This morning the telephone rang.
“Hello,” I answered, still almost asleep.
“Baby, I have a surprise for you. Are you up?”
Half asleep, I recognized the voice. Plus, it was the only person who calls me baby.
“Yeah, I’m wide awake,” I replied.
“Listen close – we’re coming to Cuba to spend New Year’s with the whole family. Do you hear me?” she said excited.
“Yeah, I hear you,” I answered, by then completely awake and almost speechless with surprise.
“And the children?” I asked, to come out of the shock.
“Fine, but a little nervous, since they know that we’re coming to Cuba. Julian is seven now, and the girls aren’t such little girls any more – they’re 15. They really want to see all of you! The boy’ never met all of you and you guys are his only aunts and uncles.”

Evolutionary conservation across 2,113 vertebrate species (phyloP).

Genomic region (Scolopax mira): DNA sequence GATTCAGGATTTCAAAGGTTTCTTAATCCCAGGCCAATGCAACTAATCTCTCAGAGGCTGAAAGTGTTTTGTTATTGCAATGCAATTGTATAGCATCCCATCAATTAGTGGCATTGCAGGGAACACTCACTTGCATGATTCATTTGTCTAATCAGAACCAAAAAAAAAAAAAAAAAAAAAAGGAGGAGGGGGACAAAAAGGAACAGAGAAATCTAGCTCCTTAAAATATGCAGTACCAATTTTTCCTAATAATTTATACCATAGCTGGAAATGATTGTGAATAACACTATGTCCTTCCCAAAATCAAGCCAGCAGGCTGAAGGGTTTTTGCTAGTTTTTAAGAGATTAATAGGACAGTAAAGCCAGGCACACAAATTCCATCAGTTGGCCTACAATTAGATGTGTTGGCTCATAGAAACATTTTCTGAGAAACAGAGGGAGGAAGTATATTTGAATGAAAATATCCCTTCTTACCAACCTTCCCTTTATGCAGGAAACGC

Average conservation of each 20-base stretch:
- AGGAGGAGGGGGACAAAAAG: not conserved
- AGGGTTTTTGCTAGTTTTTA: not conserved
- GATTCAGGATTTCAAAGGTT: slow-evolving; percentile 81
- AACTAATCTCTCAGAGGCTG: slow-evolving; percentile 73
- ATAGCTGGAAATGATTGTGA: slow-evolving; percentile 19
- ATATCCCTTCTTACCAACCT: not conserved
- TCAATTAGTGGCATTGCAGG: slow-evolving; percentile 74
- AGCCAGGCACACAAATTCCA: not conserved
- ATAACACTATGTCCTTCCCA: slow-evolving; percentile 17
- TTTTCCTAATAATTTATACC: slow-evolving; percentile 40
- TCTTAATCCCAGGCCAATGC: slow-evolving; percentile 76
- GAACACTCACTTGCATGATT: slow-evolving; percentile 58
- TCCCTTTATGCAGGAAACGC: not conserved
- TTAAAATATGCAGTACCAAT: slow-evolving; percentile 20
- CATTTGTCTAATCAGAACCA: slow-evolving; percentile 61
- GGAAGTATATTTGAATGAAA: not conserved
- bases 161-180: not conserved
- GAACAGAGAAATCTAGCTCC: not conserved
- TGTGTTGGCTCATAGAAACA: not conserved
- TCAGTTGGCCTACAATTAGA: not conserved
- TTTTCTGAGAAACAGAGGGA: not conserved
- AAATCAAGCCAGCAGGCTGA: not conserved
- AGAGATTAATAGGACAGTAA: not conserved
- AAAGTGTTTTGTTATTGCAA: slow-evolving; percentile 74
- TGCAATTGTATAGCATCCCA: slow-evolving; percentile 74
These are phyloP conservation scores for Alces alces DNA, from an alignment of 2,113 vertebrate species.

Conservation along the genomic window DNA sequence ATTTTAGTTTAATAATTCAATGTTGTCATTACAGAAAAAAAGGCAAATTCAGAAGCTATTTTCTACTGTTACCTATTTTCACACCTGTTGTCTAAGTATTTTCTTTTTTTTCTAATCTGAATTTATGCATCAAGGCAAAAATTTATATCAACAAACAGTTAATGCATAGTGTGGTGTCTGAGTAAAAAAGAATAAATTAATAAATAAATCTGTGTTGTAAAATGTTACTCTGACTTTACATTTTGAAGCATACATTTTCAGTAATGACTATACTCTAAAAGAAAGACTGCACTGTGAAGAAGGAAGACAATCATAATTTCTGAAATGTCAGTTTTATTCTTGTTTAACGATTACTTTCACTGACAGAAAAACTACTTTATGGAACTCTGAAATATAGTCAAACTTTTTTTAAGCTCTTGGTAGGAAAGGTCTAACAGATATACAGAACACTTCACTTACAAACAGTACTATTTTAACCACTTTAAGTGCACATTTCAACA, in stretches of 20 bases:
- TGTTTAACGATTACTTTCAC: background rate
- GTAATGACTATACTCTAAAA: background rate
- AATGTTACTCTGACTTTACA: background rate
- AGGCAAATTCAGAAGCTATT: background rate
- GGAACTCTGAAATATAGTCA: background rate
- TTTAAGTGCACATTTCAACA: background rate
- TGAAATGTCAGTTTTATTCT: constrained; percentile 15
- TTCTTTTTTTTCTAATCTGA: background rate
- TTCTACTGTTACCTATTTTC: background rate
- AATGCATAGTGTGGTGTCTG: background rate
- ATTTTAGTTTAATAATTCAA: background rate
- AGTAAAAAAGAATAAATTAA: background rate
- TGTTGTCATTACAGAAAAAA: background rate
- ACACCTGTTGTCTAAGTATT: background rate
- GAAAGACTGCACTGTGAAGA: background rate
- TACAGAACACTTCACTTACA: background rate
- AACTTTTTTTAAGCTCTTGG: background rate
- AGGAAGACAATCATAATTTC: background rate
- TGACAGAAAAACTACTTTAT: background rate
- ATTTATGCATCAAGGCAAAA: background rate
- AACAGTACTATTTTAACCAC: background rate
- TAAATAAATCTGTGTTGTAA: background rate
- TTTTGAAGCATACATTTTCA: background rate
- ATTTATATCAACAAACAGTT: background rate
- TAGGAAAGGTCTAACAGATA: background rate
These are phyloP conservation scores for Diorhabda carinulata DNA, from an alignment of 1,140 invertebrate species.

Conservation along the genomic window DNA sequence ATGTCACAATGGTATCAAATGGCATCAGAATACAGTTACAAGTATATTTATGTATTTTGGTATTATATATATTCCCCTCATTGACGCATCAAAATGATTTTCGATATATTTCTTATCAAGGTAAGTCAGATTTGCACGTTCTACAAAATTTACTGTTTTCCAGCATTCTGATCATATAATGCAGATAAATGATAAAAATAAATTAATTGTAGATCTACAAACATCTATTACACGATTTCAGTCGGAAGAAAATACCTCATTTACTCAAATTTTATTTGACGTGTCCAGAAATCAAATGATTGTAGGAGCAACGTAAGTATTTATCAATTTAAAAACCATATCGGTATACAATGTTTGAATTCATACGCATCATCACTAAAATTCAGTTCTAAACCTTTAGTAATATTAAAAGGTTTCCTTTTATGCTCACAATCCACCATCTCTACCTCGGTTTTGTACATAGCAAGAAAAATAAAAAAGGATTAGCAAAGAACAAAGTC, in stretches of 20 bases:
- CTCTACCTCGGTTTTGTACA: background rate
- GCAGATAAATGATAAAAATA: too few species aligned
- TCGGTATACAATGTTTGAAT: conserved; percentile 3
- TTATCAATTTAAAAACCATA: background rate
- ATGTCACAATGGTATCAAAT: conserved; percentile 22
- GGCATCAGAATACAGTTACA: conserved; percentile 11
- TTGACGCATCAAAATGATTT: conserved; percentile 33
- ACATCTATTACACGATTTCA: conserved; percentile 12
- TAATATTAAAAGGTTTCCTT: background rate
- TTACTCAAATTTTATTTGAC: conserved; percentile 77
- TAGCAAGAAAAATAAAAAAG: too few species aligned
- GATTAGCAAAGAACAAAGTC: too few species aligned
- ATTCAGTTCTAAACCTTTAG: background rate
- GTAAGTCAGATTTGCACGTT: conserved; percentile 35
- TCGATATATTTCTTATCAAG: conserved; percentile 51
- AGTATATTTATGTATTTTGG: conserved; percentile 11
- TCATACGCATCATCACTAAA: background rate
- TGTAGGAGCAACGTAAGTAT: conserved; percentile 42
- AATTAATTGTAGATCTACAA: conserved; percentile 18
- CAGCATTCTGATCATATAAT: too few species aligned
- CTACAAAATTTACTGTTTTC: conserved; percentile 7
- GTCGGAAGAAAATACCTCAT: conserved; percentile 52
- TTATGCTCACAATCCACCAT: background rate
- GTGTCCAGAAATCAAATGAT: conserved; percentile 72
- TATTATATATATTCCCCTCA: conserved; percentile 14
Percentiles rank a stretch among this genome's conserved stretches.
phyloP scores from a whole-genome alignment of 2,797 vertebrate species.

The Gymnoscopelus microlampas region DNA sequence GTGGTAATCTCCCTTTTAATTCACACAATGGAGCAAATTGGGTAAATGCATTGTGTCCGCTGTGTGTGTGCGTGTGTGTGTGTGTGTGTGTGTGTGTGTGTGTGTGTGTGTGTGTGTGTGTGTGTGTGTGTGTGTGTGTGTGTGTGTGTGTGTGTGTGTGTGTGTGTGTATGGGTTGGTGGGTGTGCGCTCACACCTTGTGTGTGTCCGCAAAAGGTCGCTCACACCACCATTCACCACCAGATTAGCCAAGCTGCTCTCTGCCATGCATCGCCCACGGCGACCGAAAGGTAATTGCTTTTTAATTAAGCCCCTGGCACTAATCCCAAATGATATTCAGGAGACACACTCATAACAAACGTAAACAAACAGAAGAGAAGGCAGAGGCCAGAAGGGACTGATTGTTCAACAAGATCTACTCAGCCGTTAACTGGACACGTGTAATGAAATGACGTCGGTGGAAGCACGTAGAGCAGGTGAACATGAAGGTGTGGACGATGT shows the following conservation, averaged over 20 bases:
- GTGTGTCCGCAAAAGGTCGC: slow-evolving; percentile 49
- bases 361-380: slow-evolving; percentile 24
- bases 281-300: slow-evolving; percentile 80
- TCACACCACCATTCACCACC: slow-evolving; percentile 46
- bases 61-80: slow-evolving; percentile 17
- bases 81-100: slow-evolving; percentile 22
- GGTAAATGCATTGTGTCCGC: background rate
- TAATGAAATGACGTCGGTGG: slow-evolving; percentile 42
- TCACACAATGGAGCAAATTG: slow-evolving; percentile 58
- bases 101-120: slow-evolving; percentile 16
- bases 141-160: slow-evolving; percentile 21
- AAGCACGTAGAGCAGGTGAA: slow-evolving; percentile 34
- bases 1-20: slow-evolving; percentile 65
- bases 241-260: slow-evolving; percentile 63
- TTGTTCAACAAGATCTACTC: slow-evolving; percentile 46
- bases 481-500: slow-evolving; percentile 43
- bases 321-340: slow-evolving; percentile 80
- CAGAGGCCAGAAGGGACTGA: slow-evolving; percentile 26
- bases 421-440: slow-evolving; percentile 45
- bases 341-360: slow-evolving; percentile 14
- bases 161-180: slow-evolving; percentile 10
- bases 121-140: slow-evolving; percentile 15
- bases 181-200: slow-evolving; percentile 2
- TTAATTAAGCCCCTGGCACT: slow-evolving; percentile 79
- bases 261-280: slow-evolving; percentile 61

Like this, slowly and softly, she went on to tell me about the kids’ interests, until she finally said, “Baby, I have to hang up now, I’m past my limit. A big kiss. Bye,” and she hung up.
I haven’t seen my twin nieces for eight years. Then too, it’s been seven years since I’ve seen their mother; that’s to say, my sister, who took them to live with her to France after she married a French guy.
Previously, they had been brought up by their two grandmothers, while their mother got into a position where they could come live with her.
Today they live in a world that has changed them a lot: their language, in the tone of their voices, the way people walk, the way they think… but they continue to have something Cuban in their roots. They love Cuban music, even the boy, who’s not Cuban.
This reunion will be a real event that for first time I will have the opportunity to see and analyze. After five years unable to come home, today my sister called to say she plans to spend New Year’s with her family.